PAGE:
This is an essay.
It contains the advice or opinions of one or more Wikipedia contributors. This page is not an encyclopedia article, nor is it one of Wikipedia's policies or guidelines, as it has not been thoroughly vetted by the community. Some essays represent widespread norms; others only represent minority viewpoints.
|This page in a nutshell: How does Wikipedia verify that editing Wikipedia is a positive experience? How does Wikipedia verify that users are respectful?|
Wikipedia has a society of editors who collaborate to create content. These editors constitute a society of some kind, and Wikipedians should be able to be proud of the society of which they are a part. We don't all have to like each other or agree, but we should be able to tell noneditors that we enjoy editing Wikipedia and are proud to be a Wikipedian.
As such, Wikipedia should aim to have a pleasant editing environment where editors collaborate respectfully. We should attempt to verify whether this goal is more or less successful. This is a subjective topic, but potentially verifiable and definitely quantifiable such as how workplace environments can be measured by things such as turnover versus retention. Are we the type of place that volunteers work at for decades (because they enjoy it) or are we the type of place that hires new volunteers everyday (because they hate it)?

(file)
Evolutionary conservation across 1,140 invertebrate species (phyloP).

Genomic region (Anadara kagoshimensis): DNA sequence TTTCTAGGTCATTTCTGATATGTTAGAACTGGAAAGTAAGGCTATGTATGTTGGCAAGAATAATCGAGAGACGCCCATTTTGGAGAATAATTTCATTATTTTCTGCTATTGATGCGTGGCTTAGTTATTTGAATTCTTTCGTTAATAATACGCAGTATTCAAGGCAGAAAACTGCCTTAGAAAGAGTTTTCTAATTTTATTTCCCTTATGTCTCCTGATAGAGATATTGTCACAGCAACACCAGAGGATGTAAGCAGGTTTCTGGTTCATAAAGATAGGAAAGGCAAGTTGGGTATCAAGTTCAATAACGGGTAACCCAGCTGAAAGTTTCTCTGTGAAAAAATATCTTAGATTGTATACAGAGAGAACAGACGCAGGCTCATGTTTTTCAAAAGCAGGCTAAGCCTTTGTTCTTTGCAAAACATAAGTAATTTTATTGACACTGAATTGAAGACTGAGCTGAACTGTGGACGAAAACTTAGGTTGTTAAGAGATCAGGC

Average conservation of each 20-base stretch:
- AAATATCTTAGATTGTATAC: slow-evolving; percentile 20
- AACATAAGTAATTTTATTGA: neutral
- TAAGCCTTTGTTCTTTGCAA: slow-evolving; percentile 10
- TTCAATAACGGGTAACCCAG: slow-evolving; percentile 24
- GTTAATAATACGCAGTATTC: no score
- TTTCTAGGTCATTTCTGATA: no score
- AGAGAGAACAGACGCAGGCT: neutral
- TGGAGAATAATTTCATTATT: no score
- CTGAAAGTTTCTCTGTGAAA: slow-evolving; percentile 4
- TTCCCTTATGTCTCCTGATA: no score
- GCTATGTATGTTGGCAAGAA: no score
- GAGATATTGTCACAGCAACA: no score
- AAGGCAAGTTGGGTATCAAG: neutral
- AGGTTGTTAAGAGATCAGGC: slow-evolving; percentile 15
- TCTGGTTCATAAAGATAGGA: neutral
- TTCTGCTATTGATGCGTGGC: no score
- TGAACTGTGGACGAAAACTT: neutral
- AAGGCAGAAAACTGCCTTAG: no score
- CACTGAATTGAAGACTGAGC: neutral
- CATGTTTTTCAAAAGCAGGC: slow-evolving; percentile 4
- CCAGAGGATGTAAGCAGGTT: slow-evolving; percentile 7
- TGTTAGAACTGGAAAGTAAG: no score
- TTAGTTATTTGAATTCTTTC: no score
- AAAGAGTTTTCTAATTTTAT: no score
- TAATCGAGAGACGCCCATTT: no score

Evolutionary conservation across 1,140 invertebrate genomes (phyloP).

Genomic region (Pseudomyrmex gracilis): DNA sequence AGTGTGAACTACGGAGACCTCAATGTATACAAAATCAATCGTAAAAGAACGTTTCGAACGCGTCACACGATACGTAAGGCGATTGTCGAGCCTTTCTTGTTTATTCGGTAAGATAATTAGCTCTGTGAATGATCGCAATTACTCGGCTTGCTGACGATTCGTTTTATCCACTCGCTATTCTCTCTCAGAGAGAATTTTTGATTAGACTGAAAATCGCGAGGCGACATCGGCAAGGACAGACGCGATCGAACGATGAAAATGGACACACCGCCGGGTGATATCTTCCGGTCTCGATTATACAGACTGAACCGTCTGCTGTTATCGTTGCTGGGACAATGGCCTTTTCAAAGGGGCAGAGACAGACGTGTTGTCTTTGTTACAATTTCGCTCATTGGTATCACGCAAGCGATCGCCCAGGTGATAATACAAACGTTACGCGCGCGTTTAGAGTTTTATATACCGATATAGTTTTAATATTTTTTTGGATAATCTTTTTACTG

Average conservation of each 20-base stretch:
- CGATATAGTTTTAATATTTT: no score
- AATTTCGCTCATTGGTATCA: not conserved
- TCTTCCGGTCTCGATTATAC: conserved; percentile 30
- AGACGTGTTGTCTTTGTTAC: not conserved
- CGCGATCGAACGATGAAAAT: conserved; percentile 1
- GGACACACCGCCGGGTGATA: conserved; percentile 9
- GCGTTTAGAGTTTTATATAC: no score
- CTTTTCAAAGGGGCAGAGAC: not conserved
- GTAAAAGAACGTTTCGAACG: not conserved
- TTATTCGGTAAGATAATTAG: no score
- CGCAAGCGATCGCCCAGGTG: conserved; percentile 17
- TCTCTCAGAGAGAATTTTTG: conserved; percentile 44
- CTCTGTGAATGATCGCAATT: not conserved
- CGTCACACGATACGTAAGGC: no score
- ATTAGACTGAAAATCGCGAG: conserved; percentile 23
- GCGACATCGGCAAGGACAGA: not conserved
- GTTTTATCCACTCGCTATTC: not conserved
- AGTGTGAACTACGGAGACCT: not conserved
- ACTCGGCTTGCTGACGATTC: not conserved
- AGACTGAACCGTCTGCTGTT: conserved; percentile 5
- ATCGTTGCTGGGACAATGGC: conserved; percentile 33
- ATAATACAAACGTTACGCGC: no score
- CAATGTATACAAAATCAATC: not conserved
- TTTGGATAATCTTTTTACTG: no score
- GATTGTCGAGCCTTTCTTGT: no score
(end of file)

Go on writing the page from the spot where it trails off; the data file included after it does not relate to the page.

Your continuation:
Presumably we could do random surveys and ask editors if, in the last week, they have had a negative experience, if they had been treated with disrespect, and if they had witnessed someone being disrespectful. This would allow us to quantify the percentage of negative experiences and disrespect based on subjective experience. This would allow us to begin to determine a baseline and measure whether we are closer or farther from our goal of being a fun collaboration and not a den of "sin and inequity".
Other options would include a negative experience button or notification. Much like saying "thanks" through automation (Help:Notifications/Thanks), one could send a message to a tracker every time one has had a negative experience. This again would allow measurement based on subjective experience. Presumably we could create options like "unpressing" the button (if you changed your mind or had a dispute resolved you may wish to retroactively unpress the button), limits to how often a user can press the button, and we could calculate two sets of statistics, one which includes users who have pressed the button over and over and over again to the point of incredulity and one which excludes those from the results. Presumably unregistered users would be unable to press the button (the simplest option) or there could be a separate count.
Wikipedia has policies and guidelines against disrespect and may have p&g promoting respect, but that does not mean that Wikipedia editors act respectfully. However, this is not a witch hunt. It should be verifiable and verified whether editing Wikipedia is a pleasant experience or if it's a 'Lord of the Flies type society.
We could do much the same for positive experiences, such as a "positive experience" button one can press when things went better than expected compared to Wikipedia itself or compared to similar situations outside of Wikipedia: a "better than average" button and a "better than real life" button.
Presumably an attempt could be made at present to count the percentage of a sample of Facebook posts regarding Wikipedia that are positive and the percentage that are negative. A sample of published interviews where people mention Wikipedia could also be looked at but it is likely a biased sample.